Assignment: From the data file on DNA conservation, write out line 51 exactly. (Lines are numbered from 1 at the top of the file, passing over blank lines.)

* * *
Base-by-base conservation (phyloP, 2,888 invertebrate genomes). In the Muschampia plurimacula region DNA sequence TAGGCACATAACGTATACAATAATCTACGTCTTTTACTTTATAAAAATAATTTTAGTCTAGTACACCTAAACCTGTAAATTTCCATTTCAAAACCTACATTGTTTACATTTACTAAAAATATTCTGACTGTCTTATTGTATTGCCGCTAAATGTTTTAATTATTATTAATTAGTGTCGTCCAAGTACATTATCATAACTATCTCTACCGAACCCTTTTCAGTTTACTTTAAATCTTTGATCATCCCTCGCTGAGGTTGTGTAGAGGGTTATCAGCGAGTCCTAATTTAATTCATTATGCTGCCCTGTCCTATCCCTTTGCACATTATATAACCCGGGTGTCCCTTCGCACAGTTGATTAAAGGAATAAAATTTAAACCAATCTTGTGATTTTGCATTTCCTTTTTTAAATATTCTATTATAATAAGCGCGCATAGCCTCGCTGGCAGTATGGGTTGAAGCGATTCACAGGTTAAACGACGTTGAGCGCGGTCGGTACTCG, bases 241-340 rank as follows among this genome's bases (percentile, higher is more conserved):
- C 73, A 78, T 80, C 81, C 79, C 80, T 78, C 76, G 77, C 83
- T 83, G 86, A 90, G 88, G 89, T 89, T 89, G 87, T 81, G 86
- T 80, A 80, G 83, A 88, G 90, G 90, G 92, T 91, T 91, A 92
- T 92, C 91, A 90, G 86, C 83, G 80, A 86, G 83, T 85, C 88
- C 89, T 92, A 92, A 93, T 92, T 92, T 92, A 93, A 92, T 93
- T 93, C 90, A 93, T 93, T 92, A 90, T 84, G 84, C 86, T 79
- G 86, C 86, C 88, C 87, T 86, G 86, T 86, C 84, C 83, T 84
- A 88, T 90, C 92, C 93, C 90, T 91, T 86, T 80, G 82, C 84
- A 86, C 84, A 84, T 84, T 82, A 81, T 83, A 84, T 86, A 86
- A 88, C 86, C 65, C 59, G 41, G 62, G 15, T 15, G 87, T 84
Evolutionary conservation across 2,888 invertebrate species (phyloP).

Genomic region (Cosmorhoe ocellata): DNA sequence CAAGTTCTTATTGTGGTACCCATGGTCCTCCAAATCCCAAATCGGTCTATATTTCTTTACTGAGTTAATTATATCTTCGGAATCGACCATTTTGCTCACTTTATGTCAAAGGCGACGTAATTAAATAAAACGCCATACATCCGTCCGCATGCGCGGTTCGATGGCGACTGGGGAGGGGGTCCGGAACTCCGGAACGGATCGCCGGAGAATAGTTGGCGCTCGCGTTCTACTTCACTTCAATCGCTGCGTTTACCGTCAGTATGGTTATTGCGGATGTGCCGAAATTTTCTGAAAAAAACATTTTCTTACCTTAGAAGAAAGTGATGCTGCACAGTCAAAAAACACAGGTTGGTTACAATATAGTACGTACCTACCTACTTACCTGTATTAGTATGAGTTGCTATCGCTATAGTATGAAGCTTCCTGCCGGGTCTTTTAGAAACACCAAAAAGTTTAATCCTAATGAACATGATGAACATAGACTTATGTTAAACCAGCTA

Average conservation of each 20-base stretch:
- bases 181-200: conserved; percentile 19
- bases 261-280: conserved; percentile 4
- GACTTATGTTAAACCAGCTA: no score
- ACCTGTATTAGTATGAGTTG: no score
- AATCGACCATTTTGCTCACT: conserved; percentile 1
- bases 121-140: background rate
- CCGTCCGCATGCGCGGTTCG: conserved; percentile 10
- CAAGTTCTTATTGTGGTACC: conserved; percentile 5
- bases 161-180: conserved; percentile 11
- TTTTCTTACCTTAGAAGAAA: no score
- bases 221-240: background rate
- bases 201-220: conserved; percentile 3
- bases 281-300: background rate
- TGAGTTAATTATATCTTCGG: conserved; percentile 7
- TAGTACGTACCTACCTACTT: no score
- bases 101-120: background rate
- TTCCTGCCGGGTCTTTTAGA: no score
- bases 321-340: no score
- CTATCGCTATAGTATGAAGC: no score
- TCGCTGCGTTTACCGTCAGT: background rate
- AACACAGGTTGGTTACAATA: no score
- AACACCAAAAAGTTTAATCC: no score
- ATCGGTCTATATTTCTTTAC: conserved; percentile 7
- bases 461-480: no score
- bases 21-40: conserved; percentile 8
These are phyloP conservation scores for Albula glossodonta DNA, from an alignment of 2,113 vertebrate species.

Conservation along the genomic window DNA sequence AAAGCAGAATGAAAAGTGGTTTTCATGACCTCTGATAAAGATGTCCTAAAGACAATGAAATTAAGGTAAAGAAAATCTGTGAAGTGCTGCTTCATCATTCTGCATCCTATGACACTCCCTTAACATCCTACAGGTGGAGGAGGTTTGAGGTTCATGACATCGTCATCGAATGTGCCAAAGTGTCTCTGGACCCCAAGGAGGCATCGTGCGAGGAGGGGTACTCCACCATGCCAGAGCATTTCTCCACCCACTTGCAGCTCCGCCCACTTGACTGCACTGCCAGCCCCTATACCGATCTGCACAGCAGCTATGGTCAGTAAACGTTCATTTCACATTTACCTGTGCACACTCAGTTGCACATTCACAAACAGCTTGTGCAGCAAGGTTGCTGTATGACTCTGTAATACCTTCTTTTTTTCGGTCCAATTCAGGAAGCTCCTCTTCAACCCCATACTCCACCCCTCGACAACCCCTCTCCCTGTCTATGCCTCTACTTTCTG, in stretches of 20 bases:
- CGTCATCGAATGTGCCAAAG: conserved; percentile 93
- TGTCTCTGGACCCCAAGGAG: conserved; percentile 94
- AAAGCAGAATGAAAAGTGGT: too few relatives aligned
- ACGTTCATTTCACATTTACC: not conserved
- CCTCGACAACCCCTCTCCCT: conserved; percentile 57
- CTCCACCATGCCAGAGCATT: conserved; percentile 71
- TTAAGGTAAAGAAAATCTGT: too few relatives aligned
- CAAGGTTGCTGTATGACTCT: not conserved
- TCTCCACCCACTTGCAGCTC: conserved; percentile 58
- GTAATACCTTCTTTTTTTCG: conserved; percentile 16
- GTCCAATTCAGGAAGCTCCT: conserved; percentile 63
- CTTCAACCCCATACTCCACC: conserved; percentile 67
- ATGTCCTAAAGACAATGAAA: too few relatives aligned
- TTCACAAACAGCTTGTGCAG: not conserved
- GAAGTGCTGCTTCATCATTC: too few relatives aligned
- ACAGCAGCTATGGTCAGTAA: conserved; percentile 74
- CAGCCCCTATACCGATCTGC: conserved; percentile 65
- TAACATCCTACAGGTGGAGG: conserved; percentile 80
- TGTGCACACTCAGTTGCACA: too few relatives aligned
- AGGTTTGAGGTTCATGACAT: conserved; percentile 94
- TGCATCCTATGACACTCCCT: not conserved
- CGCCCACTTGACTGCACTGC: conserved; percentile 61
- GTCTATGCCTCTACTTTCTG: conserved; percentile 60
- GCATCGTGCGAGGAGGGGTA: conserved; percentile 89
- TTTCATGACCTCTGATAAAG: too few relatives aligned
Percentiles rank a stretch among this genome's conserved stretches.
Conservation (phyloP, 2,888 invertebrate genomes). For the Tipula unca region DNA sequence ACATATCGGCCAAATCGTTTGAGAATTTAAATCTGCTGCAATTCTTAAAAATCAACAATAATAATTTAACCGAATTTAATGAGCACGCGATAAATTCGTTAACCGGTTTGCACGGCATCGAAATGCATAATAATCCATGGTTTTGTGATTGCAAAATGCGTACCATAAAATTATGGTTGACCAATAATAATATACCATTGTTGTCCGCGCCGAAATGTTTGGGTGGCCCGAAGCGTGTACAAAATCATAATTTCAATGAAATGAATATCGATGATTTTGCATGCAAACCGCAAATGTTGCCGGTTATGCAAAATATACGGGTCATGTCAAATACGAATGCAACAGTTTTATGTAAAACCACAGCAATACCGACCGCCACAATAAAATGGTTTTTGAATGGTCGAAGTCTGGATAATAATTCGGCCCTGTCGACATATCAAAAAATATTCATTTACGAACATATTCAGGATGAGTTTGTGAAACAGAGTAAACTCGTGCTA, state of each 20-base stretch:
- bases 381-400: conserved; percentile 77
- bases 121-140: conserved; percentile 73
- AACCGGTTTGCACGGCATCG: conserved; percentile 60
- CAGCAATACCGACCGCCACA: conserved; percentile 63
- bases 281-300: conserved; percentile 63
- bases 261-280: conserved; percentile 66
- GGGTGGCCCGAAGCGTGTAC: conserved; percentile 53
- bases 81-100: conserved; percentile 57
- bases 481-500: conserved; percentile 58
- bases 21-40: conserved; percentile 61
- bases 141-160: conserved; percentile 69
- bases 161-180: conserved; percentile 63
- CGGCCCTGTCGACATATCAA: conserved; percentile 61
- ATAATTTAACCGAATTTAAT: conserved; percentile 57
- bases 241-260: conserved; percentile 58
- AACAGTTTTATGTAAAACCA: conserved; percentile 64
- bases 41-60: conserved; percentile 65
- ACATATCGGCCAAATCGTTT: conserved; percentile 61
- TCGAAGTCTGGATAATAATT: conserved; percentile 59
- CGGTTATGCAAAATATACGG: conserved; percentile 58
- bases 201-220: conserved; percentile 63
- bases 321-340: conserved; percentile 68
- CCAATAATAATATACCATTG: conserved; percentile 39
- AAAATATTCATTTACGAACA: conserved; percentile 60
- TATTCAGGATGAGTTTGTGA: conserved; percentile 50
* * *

- GTAATACCTTCTTTTTTTCG: conserved; percentile 16